Will the solar farm effect the local climate?

A study by Y. Li published in Science (2018) has shown that solar farms can make land less reflective, which can lead to more rain and vegetation, which would likely be of benefit to a region.

Meanwhile, a report prepared for the City of Greater Shepparton into a phenomenon known as the ‘Heat Island Effect’ – where man-made areas are hotter than nearby rural areas – has shown that any temperature increases from a solar farm would be minor and local to the area directly above the panels, with any heat immediately dissipated into the air.

Will the solar farm damage the land?

Given sunlight and rainfall can get between the panels to maintain plant life, solar farms do very little damage to the land. Structures within the solar farm are easily installed and do not affect groundwater and water runoff from the panels is not known to affect natural drainage patterns. Further, without need for the chemicals required of intense farming, solar farms can be beneficial to the land.

How will water run-off and weeds be managed by the project?

A preliminary surface water study was undertaken as part of the project’s feasibility study. The results showed that surface water traversing the site is generally slow, shallow and wide spreading. Given that the solar structures are elevated 2m in height and supported by poles, the large clearance underneath the structures will ensure that water can flow through without any issues.

Any weeds found around the solar panels would be controlled on a regular basis. Sheep grazing within solar farms, which is common practice around the world, is the most effective and environmentally friendly way to control weed growth. In addition to grazing sheep, Lake Mokoan Solar Farm would also employ labourers from time to time to manually clear and control the weeds.

Can agricultural activities continue?

The solar panels within West Mokoan Solar Farm will be spaced 8 to 10m apart, which means they will only cover about half of the available land. As well as acting as firebreaks and maintenance tracks, these large gaps between the solar panels (not to mention the 2m of space beneath them) can be put to agricultural uses such as sheep grazing. This practice has become commonplace globally, with sheep thriving in the sheltered conditions.

Will the farm effect native flora and fauna?

West Mokoan Solar Farm is located on land that has already been cleared. Except for the removal of a limited number of scattered trees, for which suitable offset will be provided, there will be no impact on any listed species. South Energy has engaged an accredited ecologist to ensure the protection of areas of ecological significance during both construction and operation of the solar farm.

As well as protecting the local environment, West Mokoan Solar Farm could enhance the area’s ecological value by creating more land uses. For example, by grazing sheep around the solar panels and planting indigenous shrubs and trees along its border.



Visual Impact

Will landscaping be provided as screening for surrounding properties?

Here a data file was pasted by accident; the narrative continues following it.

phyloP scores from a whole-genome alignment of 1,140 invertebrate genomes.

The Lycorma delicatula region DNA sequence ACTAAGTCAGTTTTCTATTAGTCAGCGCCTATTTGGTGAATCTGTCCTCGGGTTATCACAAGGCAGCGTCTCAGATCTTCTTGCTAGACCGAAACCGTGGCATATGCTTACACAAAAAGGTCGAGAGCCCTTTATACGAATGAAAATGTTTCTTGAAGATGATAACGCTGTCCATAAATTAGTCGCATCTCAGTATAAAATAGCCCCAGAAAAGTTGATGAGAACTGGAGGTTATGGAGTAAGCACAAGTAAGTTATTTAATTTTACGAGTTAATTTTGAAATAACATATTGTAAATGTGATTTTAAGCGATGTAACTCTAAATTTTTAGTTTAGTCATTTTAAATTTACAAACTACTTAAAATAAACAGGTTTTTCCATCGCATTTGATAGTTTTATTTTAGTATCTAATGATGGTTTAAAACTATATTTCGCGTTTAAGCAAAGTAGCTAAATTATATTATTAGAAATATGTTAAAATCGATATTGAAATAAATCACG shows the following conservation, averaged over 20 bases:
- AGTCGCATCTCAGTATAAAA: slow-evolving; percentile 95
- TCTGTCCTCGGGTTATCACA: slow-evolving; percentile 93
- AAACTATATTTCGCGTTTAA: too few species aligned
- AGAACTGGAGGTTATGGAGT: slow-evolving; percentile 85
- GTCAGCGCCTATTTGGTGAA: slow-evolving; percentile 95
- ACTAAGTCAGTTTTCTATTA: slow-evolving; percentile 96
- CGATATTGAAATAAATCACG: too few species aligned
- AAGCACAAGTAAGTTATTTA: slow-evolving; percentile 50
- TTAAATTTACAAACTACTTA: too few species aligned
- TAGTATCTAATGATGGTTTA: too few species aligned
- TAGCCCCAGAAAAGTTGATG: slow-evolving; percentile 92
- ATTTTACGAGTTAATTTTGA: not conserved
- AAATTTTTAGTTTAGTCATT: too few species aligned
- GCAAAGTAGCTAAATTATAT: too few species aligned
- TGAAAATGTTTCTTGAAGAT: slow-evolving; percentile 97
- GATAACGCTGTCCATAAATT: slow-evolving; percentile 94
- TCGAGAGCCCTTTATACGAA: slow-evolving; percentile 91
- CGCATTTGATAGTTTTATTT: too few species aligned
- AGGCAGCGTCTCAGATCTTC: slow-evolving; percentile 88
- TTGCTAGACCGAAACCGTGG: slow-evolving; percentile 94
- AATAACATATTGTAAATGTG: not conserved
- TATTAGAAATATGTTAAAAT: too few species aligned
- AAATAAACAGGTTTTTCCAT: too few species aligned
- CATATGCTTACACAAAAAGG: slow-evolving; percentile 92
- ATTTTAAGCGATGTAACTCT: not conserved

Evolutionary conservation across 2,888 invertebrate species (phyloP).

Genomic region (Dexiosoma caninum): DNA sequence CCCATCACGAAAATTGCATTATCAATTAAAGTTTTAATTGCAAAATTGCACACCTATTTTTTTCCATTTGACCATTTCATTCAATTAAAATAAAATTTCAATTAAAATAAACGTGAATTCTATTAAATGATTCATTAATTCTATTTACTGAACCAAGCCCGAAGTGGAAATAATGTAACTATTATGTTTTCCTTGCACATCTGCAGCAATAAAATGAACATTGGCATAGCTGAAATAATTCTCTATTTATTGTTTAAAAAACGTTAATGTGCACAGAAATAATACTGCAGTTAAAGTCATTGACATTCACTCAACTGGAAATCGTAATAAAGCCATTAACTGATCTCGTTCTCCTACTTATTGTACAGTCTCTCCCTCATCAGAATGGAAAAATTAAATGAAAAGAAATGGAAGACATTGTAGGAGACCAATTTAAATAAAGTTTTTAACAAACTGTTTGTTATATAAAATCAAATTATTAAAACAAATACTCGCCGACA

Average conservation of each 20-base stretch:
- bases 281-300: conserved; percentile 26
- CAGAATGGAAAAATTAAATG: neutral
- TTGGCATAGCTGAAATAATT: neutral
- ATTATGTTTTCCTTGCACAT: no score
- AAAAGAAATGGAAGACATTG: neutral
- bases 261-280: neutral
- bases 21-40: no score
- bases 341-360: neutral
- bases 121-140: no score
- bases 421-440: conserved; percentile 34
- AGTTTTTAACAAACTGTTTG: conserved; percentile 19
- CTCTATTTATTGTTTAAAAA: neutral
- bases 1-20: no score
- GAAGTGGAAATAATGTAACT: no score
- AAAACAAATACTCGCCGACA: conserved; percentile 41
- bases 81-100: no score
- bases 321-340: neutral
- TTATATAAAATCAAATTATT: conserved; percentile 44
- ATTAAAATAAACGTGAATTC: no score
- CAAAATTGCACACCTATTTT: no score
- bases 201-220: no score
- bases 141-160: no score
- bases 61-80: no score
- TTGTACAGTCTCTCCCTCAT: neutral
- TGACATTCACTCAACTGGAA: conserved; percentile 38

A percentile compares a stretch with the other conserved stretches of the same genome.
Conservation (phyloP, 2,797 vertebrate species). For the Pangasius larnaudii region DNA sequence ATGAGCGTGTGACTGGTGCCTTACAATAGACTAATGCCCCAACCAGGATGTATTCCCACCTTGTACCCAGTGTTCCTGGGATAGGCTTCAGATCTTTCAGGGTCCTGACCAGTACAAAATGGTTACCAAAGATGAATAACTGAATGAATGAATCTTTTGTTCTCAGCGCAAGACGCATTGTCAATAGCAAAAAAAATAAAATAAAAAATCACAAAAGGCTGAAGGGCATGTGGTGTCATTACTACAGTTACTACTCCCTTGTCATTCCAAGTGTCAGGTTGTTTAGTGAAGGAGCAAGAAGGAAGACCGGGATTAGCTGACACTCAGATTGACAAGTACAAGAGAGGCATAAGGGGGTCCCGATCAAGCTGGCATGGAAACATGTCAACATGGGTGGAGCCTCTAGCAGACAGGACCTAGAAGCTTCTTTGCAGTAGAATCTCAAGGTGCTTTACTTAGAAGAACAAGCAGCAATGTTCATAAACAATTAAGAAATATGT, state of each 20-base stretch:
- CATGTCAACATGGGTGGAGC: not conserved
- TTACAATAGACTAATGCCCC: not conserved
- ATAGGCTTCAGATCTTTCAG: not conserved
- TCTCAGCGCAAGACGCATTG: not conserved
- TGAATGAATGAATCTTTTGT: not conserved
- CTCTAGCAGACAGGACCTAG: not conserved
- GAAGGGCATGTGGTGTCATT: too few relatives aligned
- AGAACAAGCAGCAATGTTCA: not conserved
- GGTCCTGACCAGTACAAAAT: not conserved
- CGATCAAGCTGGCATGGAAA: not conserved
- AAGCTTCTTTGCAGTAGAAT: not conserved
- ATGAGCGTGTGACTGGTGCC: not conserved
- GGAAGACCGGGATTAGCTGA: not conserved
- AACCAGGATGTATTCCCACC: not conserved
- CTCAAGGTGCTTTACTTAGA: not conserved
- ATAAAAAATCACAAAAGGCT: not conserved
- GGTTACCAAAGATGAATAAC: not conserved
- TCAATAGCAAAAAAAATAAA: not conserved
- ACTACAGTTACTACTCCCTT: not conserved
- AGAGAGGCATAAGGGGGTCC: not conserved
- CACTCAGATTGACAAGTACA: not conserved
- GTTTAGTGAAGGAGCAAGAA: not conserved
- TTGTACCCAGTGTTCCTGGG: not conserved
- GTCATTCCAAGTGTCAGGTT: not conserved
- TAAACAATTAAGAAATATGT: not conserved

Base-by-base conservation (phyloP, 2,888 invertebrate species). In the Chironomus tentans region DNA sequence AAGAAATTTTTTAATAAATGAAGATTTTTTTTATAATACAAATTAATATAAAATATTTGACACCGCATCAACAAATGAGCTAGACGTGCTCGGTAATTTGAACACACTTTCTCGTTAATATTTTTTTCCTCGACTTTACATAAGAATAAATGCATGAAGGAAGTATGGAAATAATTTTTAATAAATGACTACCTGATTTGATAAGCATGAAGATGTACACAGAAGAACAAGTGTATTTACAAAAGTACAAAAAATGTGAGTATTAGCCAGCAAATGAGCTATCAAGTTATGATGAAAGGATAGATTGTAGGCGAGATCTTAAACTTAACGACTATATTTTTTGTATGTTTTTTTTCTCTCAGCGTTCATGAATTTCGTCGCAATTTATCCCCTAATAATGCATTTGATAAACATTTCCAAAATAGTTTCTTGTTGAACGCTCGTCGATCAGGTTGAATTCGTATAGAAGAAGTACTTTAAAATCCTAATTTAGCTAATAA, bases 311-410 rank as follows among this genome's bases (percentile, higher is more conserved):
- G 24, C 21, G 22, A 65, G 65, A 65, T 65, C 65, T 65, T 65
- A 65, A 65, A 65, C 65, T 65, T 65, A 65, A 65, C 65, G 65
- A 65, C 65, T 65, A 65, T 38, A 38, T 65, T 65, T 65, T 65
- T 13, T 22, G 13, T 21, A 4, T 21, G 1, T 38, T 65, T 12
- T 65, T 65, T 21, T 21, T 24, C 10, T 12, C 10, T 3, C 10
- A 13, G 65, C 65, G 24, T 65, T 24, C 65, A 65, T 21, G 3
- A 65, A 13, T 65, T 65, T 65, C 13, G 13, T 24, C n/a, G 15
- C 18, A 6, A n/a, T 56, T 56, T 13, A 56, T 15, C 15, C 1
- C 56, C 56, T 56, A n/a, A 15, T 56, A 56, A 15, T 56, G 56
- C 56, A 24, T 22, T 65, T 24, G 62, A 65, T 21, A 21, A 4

A landscape buffer will be provided along the project boundary to protect the area’s visual amenity. Landscaping will include a mix of indigenous shrubs and trees of varied heights and will have the added benefit of creating important new habitats for native fauna, thus supporting the region’s biodiversity.

How far back from the boundary will the solar panels be set?

The solar farm will be set back approximately 10-20m from the boundary. This includes a landscape buffering and a firebreak, which doubles as an internal access track.

Will there be any glint and glare from the solar farm?

Solar panels are designed to absorb as much sunlight as possible and convert it into electricity. Minimising the panels’ reflectivity is a goal of panel design, manufacture and installation. As such, modern solar panels, as proposed for the West Mokoan Solar Farm, are treated with anti-reflective coatings, meaning they reflect significantly less light than other common materials such as paint and standard glass.



About South Energy

Is South Energy Australian owned?

South Energy is an Australian-owned, Melbourne-based renewable energy company that specialises in the delivery of solar farm projects.

What experience does South Energy have?

South Energy has Victoria’s largest pipeline for solar farm development, with five projects in planning in the state and a further two in Western Australia. These include:

Victoria:

Western Australia:

What are South Energy’s business values?

South Energy believes that clean and sustainable energy is the best solution for mitigating the risk of climate change. Our mission is to work collaboratively with all stakeholders, including government and the community, to ensure a greener future for the next generation of Australians.

Have your say & Contact us

We value feedback from the local community and we always welcome the opportunity to discuss queries you may have about the project.

Please feel free to let us know if you have any queries, ideas or opinions about the project by emailing us at westmokoan@southenergy.com.au